I am not falling apart, she thinks. I am a beautiful cocoon in which is birthed bright-burning catastrophe.
Your past is prologue, but mine is overture. It’s the orchestra tuning up in the pit, familiar fragments and squeaky scales, haunting hints of chords to come, and somewhere behind it all there is the coda of a nursery rhyme you haven’t thought about in years but now that you’ve heard it, it won’t leave your head. The symphony is not for me, but for the devil, a man of wealth who never let me have a taste. He owed me nothing but it might have been nice, those long years in hell. I was a guest in his home and he never even offered me a seat.
Persephone had her pomegranate, but I think I would have spit out the seeds. Not because I’d have changed my mind, but in case he did. I don’t want to be alone, but I know how to stand it better than awkwardness.
I am not falling apart, she thinks. I am a work in progress, the process of becoming a wreck, a mess, a tragedy in the making.
Life descending a staircase, still nude with absinthe. The treachery of memory is equaled only by the persistence of images. I started out paint-by-numbers, but quickly lost count and since then my life has been one big blue period. It pours down just like on TV, and I don’t even have wings to hold me in place.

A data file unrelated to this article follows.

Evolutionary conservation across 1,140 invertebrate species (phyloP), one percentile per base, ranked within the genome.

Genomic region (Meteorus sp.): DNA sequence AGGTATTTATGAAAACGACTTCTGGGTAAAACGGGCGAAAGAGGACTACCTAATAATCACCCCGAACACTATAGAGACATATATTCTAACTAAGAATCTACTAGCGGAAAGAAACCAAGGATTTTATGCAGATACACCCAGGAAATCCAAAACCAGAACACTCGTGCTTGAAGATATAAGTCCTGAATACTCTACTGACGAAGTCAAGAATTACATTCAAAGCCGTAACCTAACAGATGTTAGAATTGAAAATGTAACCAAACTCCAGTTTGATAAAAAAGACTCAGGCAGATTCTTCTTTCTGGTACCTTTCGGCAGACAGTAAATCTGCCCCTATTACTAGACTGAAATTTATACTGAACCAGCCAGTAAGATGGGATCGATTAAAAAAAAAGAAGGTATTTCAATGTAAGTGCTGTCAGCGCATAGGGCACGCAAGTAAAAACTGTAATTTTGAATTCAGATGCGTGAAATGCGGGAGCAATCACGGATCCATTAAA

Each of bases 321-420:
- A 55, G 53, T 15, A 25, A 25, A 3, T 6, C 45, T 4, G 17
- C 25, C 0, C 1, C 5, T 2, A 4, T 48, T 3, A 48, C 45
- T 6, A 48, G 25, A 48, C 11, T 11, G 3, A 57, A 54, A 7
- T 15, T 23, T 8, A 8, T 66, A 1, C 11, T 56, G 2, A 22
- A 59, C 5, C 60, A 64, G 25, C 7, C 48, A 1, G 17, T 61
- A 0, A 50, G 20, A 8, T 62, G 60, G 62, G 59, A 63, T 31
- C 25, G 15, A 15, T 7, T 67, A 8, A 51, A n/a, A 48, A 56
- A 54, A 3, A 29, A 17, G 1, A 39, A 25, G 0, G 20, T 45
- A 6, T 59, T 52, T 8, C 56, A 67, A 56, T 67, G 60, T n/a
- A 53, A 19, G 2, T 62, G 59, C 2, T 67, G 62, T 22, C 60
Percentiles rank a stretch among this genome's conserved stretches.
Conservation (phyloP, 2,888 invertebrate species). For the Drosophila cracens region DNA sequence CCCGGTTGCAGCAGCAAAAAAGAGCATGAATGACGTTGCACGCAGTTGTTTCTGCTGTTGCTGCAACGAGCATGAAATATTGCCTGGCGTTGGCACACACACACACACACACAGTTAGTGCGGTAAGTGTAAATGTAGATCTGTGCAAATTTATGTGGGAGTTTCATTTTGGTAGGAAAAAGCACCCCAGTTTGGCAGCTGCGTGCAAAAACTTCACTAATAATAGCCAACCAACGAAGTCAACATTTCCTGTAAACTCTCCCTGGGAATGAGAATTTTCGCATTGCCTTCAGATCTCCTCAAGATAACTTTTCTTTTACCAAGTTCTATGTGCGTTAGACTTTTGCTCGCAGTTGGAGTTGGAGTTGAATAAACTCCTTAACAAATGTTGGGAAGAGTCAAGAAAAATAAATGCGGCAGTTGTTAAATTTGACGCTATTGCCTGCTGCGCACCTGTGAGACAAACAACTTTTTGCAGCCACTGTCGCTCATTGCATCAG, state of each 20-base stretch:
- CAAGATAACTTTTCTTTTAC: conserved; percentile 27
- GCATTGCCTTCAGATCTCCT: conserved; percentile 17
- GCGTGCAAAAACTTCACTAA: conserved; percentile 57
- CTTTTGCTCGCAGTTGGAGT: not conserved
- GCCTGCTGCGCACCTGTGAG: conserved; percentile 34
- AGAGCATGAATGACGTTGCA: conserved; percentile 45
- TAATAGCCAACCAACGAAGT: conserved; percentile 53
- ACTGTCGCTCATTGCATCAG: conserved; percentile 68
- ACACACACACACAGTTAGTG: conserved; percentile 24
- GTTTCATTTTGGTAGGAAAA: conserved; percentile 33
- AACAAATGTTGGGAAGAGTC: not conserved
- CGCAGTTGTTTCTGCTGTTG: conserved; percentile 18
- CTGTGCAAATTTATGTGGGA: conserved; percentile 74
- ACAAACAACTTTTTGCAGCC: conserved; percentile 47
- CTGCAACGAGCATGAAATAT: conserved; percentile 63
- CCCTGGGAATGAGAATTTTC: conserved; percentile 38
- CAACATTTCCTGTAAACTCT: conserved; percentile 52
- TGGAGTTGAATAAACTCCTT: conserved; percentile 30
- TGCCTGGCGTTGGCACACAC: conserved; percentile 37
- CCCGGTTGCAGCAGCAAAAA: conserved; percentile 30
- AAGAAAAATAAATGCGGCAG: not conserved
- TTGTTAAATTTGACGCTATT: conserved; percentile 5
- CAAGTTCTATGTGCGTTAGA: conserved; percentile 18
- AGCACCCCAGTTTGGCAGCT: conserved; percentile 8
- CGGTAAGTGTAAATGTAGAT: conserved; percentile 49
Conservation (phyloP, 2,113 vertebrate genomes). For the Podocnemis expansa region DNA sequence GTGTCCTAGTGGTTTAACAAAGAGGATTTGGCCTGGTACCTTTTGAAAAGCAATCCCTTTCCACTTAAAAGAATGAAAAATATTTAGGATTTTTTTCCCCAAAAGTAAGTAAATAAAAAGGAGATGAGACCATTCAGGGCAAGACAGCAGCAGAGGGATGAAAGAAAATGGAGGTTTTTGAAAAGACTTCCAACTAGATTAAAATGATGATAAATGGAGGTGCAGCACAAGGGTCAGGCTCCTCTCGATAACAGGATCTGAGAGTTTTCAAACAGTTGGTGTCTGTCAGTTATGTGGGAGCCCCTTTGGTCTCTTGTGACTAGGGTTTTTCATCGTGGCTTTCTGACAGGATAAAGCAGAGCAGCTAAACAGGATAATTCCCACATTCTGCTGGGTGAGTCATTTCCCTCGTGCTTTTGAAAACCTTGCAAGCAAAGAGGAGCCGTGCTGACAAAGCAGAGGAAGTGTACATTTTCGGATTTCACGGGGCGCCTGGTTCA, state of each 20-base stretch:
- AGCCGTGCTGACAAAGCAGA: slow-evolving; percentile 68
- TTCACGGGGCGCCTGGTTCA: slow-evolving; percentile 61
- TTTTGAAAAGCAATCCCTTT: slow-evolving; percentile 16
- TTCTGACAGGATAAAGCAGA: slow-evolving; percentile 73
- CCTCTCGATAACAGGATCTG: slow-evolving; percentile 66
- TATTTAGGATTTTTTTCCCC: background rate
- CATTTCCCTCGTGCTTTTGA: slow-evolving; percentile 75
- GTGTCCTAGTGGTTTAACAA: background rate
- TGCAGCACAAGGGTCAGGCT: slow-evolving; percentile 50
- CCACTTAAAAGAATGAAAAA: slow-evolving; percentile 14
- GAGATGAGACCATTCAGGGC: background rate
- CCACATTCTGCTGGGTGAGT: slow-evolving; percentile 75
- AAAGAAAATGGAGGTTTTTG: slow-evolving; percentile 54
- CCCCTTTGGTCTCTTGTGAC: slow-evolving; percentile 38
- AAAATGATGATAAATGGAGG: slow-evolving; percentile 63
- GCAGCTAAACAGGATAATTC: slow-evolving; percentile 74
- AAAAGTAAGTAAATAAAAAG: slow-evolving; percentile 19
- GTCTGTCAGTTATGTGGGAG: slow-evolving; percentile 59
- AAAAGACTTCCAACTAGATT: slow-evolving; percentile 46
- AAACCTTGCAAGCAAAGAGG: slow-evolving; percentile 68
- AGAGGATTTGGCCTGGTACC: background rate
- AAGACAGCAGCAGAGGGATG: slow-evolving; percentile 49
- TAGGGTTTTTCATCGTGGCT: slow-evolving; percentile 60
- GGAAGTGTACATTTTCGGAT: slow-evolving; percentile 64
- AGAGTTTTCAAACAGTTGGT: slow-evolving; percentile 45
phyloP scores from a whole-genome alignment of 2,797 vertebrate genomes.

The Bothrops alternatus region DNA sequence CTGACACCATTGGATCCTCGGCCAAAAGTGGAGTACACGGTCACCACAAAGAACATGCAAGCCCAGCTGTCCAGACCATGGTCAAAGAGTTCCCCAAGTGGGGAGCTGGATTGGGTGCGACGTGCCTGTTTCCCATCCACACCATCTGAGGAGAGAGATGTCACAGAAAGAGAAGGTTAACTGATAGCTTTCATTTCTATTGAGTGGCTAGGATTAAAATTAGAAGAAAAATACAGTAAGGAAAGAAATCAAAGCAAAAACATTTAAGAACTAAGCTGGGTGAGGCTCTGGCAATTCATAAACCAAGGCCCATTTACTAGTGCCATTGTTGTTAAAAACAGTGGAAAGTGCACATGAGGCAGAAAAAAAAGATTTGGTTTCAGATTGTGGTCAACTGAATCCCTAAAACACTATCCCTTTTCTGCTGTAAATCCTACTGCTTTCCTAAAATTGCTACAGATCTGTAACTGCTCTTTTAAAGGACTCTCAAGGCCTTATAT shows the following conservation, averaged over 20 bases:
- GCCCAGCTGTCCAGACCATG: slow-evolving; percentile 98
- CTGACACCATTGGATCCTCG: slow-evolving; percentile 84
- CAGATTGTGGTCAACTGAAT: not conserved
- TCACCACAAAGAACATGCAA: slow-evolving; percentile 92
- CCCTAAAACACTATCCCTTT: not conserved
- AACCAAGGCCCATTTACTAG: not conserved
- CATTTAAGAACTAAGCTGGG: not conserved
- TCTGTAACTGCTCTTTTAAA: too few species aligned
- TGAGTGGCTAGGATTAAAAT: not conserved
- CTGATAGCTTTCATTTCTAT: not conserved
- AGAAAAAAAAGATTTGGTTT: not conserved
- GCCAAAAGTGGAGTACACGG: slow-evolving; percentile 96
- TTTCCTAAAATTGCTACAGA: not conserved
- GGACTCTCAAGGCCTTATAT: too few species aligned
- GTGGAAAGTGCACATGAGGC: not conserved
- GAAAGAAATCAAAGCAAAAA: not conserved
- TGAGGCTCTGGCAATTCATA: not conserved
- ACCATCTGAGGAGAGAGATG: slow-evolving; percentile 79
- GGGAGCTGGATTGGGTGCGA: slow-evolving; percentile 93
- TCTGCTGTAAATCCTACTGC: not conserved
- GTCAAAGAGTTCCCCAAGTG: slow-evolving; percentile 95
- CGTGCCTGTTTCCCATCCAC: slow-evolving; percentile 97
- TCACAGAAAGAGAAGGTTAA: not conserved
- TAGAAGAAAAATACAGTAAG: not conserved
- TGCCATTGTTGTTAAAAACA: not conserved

I try to connect the dots but when all your lines are dotted, things get complicated quickly. What I can’t create, I borrow from better artists. I’ve owed on a Grecian urn for as long as I’ve known it; I have the principle, but I can’t raise the interest. More happy likes! More happy, happy likes!
I am not falling apart, she thinks. I am moving forward in many directions, most of them downward.
I fall, I shatter, I scatter, I hide. Our name is legion, for we are broken. Did he go through this, when he fell? He never let on, but I can’t blame him. The biggest piece of me left standing arranges its jagged broken edge into a smile and tells you it’s nothing, I’m fine. It’s fine. It’s fine. I’m nothing, it’s fine.
It’s normal, it’s life, it is what it is, it is what we make of it, right? So I make it work, but I never make it, and it never works. I go back to the beginning, but the beginning has changed. The orchestra is still tuning up, but all the notes are different now. I thought I knew the score, but one day soon I’ll be looking at forty, love, and wondering if this was ever my racket.
I am not falling apart, she says. But thank you so much for asking, just the same.